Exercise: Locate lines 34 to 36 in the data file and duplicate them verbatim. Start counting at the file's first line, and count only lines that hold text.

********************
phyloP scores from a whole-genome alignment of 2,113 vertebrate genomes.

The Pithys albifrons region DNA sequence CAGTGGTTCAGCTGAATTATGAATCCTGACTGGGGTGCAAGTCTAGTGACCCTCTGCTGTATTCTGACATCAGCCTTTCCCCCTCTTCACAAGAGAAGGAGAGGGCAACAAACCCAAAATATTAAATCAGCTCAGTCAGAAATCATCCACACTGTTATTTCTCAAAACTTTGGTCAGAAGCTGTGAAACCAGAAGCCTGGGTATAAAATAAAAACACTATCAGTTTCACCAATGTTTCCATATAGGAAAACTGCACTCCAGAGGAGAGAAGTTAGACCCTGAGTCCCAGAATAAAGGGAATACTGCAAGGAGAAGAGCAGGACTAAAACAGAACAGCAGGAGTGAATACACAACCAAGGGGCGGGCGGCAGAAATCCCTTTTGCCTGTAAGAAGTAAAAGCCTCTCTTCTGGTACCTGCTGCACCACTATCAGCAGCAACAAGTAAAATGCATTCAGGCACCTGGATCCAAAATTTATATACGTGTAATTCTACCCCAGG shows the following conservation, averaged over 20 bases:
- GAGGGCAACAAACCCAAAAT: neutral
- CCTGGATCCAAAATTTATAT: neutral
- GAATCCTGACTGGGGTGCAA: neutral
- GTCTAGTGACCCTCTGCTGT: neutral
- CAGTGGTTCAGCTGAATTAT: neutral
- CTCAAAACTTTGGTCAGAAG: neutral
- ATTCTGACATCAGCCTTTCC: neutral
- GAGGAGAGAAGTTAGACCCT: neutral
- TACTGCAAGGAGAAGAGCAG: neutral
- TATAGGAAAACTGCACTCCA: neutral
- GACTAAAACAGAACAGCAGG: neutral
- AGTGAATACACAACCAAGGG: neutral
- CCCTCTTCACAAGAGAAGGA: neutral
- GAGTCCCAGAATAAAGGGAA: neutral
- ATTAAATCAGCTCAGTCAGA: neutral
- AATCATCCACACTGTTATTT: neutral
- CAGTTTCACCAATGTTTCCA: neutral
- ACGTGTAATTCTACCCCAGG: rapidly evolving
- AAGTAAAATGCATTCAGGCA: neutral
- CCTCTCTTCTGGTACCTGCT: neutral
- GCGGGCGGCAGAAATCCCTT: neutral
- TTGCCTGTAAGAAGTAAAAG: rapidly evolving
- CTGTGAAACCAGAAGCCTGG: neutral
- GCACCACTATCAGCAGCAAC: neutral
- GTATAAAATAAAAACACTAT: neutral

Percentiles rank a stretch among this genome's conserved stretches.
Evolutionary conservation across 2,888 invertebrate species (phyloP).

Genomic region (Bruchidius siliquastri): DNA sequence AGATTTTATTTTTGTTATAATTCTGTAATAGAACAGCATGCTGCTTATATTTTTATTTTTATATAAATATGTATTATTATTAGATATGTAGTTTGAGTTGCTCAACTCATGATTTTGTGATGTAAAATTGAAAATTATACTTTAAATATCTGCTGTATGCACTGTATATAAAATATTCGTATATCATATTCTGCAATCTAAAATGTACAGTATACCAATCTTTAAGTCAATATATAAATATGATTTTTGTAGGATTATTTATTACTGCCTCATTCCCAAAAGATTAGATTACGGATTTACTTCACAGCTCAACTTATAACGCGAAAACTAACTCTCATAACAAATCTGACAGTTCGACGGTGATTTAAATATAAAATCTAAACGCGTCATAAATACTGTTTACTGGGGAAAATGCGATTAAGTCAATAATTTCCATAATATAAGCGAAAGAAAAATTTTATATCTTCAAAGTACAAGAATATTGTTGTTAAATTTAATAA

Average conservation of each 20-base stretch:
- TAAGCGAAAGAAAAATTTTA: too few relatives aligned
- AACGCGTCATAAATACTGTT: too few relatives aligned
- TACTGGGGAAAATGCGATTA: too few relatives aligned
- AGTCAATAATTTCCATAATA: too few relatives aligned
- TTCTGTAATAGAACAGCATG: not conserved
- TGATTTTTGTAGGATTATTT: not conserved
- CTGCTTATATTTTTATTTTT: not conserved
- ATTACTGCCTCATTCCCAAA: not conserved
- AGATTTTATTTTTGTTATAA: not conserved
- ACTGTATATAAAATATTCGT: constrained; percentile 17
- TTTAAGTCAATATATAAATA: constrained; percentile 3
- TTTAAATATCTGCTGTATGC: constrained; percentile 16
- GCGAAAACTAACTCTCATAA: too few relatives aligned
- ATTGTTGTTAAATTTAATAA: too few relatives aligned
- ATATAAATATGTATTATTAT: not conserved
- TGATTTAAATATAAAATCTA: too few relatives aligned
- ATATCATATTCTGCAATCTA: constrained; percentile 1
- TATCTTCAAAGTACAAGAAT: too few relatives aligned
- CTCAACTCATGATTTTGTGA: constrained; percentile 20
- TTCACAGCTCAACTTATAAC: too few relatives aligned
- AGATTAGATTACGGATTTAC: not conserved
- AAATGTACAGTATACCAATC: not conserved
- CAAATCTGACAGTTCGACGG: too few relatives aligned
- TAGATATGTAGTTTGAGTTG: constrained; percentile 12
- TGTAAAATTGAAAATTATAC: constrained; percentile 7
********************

- TACTGGGGAAAATGCGATTA: too few relatives aligned
- AGTCAATAATTTCCATAATA: too few relatives aligned
- TTCTGTAATAGAACAGCATG: not conserved